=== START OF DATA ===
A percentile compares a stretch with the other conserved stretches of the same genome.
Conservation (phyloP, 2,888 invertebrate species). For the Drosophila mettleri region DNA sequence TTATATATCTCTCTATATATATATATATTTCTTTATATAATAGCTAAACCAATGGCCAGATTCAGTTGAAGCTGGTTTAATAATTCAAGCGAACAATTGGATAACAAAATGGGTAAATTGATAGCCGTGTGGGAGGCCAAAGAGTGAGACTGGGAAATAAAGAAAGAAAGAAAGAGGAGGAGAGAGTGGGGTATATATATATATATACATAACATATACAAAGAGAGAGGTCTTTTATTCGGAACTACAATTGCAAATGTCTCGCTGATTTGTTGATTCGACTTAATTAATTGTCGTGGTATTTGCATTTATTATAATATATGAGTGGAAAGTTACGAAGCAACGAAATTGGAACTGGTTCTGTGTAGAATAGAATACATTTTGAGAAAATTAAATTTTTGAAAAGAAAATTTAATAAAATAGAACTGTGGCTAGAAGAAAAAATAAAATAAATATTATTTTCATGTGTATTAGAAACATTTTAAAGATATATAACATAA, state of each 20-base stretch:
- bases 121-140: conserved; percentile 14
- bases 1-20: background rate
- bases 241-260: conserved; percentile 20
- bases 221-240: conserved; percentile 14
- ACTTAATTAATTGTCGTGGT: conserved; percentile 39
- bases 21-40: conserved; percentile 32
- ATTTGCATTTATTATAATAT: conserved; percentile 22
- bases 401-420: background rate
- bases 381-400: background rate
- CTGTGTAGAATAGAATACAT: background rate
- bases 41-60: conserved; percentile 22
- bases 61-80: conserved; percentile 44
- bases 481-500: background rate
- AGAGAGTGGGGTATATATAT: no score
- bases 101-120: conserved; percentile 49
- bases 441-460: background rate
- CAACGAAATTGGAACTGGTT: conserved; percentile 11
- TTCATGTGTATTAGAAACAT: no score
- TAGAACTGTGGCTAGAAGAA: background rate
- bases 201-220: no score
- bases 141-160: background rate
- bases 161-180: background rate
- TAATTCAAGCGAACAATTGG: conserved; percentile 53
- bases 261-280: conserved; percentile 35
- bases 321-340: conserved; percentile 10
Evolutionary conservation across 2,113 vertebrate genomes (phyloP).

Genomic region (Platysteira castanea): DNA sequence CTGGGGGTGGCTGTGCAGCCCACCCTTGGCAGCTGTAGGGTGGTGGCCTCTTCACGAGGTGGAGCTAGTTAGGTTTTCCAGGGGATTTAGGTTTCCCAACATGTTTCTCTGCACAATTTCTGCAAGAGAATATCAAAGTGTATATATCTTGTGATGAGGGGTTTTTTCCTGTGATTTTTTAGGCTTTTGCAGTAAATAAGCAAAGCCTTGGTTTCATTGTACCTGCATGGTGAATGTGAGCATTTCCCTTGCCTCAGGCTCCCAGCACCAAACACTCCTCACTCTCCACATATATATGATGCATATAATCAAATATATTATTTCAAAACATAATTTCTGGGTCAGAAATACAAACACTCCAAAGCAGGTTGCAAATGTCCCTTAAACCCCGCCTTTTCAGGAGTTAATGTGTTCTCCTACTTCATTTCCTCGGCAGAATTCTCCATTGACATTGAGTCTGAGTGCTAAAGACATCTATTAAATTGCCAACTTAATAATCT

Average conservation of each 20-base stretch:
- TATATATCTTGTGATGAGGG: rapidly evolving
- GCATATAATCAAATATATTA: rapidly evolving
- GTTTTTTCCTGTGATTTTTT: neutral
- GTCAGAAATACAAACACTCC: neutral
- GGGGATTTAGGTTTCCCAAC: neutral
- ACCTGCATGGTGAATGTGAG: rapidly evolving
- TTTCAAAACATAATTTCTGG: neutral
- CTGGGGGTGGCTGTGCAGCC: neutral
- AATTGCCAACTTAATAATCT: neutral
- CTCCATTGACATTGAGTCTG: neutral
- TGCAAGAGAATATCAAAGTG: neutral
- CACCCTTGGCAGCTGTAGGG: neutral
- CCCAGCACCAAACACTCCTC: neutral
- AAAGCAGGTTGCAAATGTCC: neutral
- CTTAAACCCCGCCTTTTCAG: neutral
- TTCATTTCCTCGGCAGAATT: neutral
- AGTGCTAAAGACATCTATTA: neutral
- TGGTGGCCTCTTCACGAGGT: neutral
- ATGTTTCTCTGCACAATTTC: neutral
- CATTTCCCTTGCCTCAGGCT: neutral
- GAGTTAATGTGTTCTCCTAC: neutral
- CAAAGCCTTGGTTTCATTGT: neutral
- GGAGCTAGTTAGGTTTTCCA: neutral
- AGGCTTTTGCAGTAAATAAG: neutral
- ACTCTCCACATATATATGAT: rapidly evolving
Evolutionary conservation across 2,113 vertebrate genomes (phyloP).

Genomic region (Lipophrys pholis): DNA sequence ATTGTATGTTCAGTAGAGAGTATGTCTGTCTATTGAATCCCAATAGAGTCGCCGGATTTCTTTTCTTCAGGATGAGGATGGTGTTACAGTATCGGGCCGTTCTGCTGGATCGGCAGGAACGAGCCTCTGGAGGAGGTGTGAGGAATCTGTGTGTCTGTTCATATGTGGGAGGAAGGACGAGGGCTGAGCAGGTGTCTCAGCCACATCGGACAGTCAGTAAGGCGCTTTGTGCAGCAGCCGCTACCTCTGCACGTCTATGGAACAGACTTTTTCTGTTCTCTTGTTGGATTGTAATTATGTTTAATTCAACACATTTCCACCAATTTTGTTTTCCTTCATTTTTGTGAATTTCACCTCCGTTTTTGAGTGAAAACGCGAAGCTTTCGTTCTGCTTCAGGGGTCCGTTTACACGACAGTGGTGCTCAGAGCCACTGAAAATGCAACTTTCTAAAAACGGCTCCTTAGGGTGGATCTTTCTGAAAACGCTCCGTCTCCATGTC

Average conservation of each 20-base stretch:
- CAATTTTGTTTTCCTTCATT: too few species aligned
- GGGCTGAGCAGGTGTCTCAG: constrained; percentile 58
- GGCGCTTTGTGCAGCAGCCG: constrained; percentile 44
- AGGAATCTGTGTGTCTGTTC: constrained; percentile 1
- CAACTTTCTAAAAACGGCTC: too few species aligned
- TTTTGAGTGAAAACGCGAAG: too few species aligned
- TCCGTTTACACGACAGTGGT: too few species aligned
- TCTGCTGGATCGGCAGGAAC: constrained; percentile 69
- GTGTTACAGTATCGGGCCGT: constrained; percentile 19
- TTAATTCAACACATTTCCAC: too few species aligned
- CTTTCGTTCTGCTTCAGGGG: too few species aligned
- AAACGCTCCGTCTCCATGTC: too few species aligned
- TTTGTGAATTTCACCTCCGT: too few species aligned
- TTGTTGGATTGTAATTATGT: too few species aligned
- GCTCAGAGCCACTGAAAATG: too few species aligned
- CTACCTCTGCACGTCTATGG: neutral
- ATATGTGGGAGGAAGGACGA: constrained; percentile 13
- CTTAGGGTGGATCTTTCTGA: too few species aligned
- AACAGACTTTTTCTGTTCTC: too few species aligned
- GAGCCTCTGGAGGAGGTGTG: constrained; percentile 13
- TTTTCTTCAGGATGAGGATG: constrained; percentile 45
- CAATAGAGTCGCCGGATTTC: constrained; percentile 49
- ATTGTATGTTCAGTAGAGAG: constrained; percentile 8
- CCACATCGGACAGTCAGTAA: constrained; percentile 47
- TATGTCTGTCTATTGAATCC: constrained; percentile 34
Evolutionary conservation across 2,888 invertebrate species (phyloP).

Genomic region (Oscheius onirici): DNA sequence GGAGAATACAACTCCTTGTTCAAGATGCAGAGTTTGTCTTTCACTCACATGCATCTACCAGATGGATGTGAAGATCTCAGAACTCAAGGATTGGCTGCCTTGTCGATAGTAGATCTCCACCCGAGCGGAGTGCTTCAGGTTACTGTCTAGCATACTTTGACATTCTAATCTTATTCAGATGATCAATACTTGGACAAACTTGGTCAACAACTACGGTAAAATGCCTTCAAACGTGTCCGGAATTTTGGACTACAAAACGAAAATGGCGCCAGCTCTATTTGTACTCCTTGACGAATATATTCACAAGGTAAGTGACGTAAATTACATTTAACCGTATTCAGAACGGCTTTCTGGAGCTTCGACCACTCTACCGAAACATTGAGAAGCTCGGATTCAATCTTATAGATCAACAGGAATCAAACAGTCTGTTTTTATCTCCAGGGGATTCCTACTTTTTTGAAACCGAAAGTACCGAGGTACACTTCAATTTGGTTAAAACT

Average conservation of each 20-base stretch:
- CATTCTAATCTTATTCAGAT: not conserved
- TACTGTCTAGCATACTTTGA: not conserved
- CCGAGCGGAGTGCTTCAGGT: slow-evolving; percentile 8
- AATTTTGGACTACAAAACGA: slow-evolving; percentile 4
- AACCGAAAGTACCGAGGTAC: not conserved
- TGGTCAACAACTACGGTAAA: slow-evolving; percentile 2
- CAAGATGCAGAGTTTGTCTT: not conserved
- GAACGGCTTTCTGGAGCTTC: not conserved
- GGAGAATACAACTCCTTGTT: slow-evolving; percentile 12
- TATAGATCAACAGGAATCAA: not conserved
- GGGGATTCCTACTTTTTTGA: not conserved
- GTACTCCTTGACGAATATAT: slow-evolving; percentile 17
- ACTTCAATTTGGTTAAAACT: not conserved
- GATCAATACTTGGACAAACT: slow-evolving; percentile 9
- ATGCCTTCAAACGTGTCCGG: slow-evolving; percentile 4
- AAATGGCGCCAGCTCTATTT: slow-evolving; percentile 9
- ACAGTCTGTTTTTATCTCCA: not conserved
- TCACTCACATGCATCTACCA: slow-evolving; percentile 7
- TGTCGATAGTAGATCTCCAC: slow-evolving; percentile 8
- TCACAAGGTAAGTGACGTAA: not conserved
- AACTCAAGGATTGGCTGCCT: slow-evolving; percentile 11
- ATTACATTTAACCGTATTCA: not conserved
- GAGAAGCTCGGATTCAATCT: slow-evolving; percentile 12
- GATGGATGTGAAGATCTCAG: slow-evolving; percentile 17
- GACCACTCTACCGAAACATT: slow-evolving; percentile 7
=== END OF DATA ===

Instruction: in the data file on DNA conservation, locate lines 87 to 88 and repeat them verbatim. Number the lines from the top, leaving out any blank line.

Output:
- CATTCTAATCTTATTCAGAT: not conserved
- TACTGTCTAGCATACTTTGA: not conserved